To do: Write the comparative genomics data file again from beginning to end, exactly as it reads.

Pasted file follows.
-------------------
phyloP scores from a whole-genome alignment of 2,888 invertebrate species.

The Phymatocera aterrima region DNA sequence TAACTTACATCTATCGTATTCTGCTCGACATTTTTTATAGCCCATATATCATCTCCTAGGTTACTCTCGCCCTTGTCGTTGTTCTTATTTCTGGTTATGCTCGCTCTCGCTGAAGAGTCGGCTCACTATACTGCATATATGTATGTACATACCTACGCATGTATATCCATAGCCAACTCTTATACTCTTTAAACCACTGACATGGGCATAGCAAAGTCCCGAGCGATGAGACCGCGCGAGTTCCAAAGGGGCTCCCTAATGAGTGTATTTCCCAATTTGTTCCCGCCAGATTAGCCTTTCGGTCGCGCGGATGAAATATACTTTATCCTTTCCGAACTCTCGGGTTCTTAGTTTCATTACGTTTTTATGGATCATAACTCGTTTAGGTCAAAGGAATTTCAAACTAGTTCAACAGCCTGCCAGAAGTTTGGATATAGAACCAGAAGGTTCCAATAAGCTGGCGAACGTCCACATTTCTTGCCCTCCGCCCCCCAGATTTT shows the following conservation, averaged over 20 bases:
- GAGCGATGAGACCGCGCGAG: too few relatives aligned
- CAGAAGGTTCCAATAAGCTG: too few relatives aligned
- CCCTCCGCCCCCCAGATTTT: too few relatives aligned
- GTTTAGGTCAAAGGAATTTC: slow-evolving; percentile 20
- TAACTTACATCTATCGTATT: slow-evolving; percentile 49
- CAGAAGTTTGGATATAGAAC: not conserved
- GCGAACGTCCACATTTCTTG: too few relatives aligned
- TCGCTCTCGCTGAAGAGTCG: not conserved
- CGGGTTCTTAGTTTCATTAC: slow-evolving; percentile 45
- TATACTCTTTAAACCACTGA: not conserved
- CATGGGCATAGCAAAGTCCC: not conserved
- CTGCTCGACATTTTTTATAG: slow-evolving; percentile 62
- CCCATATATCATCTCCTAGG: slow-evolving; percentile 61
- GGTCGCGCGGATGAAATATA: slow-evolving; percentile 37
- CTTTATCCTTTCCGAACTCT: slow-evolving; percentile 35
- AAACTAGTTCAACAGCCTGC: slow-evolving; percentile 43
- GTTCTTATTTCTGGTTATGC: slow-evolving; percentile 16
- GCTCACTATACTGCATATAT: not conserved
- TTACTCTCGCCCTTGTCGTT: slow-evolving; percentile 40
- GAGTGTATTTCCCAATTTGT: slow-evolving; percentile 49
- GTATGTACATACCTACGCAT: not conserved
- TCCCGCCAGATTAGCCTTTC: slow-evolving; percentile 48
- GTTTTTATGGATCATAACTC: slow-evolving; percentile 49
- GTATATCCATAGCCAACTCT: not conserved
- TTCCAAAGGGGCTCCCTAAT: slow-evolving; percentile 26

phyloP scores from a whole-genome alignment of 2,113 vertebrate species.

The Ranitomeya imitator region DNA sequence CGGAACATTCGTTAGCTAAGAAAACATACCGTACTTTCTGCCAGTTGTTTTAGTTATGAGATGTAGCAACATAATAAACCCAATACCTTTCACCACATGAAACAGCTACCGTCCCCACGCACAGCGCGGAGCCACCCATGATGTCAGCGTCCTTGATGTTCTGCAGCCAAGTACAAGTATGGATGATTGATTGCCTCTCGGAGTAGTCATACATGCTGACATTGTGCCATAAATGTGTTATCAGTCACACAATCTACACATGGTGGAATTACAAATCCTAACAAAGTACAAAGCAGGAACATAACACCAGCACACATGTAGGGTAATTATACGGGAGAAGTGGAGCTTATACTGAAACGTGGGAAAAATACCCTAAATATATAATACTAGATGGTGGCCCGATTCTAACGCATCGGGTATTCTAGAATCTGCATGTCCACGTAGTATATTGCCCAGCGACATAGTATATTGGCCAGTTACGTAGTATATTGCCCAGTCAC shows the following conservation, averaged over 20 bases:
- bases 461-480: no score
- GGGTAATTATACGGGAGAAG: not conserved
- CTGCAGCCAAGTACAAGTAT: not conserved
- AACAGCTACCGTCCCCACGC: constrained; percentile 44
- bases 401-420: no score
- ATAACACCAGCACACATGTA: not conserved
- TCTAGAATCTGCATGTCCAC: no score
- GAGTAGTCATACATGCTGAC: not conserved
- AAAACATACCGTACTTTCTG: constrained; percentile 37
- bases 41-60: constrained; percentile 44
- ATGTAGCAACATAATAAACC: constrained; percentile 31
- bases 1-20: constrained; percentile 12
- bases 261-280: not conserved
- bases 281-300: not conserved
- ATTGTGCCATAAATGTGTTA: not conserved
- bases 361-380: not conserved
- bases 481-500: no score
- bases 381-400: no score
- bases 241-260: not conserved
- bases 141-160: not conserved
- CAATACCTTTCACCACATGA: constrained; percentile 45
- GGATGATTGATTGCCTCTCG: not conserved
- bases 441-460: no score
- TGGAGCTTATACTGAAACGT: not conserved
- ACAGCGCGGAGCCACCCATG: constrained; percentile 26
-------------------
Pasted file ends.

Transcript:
phyloP scores from a whole-genome alignment of 2,888 invertebrate species.

The Phymatocera aterrima region DNA sequence TAACTTACATCTATCGTATTCTGCTCGACATTTTTTATAGCCCATATATCATCTCCTAGGTTACTCTCGCCCTTGTCGTTGTTCTTATTTCTGGTTATGCTCGCTCTCGCTGAAGAGTCGGCTCACTATACTGCATATATGTATGTACATACCTACGCATGTATATCCATAGCCAACTCTTATACTCTTTAAACCACTGACATGGGCATAGCAAAGTCCCGAGCGATGAGACCGCGCGAGTTCCAAAGGGGCTCCCTAATGAGTGTATTTCCCAATTTGTTCCCGCCAGATTAGCCTTTCGGTCGCGCGGATGAAATATACTTTATCCTTTCCGAACTCTCGGGTTCTTAGTTTCATTACGTTTTTATGGATCATAACTCGTTTAGGTCAAAGGAATTTCAAACTAGTTCAACAGCCTGCCAGAAGTTTGGATATAGAACCAGAAGGTTCCAATAAGCTGGCGAACGTCCACATTTCTTGCCCTCCGCCCCCCAGATTTT shows the following conservation, averaged over 20 bases:
- GAGCGATGAGACCGCGCGAG: too few relatives aligned
- CAGAAGGTTCCAATAAGCTG: too few relatives aligned
- CCCTCCGCCCCCCAGATTTT: too few relatives aligned
- GTTTAGGTCAAAGGAATTTC: slow-evolving; percentile 20
- TAACTTACATCTATCGTATT: slow-evolving; percentile 49
- CAGAAGTTTGGATATAGAAC: not conserved
- GCGAACGTCCACATTTCTTG: too few relatives aligned
- TCGCTCTCGCTGAAGAGTCG: not conserved
- CGGGTTCTTAGTTTCATTAC: slow-evolving; percentile 45
- TATACTCTTTAAACCACTGA: not conserved
- CATGGGCATAGCAAAGTCCC: not conserved
- CTGCTCGACATTTTTTATAG: slow-evolving; percentile 62
- CCCATATATCATCTCCTAGG: slow-evolving; percentile 61
- GGTCGCGCGGATGAAATATA: slow-evolving; percentile 37
- CTTTATCCTTTCCGAACTCT: slow-evolving; percentile 35
- AAACTAGTTCAACAGCCTGC: slow-evolving; percentile 43
- GTTCTTATTTCTGGTTATGC: slow-evolving; percentile 16
- GCTCACTATACTGCATATAT: not conserved
- TTACTCTCGCCCTTGTCGTT: slow-evolving; percentile 40
- GAGTGTATTTCCCAATTTGT: slow-evolving; percentile 49
- GTATGTACATACCTACGCAT: not conserved
- TCCCGCCAGATTAGCCTTTC: slow-evolving; percentile 48
- GTTTTTATGGATCATAACTC: slow-evolving; percentile 49
- GTATATCCATAGCCAACTCT: not conserved
- TTCCAAAGGGGCTCCCTAAT: slow-evolving; percentile 26

phyloP scores from a whole-genome alignment of 2,113 vertebrate species.

The Ranitomeya imitator region DNA sequence CGGAACATTCGTTAGCTAAGAAAACATACCGTACTTTCTGCCAGTTGTTTTAGTTATGAGATGTAGCAACATAATAAACCCAATACCTTTCACCACATGAAACAGCTACCGTCCCCACGCACAGCGCGGAGCCACCCATGATGTCAGCGTCCTTGATGTTCTGCAGCCAAGTACAAGTATGGATGATTGATTGCCTCTCGGAGTAGTCATACATGCTGACATTGTGCCATAAATGTGTTATCAGTCACACAATCTACACATGGTGGAATTACAAATCCTAACAAAGTACAAAGCAGGAACATAACACCAGCACACATGTAGGGTAATTATACGGGAGAAGTGGAGCTTATACTGAAACGTGGGAAAAATACCCTAAATATATAATACTAGATGGTGGCCCGATTCTAACGCATCGGGTATTCTAGAATCTGCATGTCCACGTAGTATATTGCCCAGCGACATAGTATATTGGCCAGTTACGTAGTATATTGCCCAGTCAC shows the following conservation, averaged over 20 bases:
- bases 461-480: no score
- GGGTAATTATACGGGAGAAG: not conserved
- CTGCAGCCAAGTACAAGTAT: not conserved
- AACAGCTACCGTCCCCACGC: constrained; percentile 44
- bases 401-420: no score
- ATAACACCAGCACACATGTA: not conserved
- TCTAGAATCTGCATGTCCAC: no score
- GAGTAGTCATACATGCTGAC: not conserved
- AAAACATACCGTACTTTCTG: constrained; percentile 37
- bases 41-60: constrained; percentile 44
- ATGTAGCAACATAATAAACC: constrained; percentile 31
- bases 1-20: constrained; percentile 12
- bases 261-280: not conserved
- bases 281-300: not conserved
- ATTGTGCCATAAATGTGTTA: not conserved
- bases 361-380: not conserved
- bases 481-500: no score
- bases 381-400: no score
- bases 241-260: not conserved
- bases 141-160: not conserved
- CAATACCTTTCACCACATGA: constrained; percentile 45
- GGATGATTGATTGCCTCTCG: not conserved
- bases 441-460: no score
- TGGAGCTTATACTGAAACGT: not conserved
- ACAGCGCGGAGCCACCCATG: constrained; percentile 26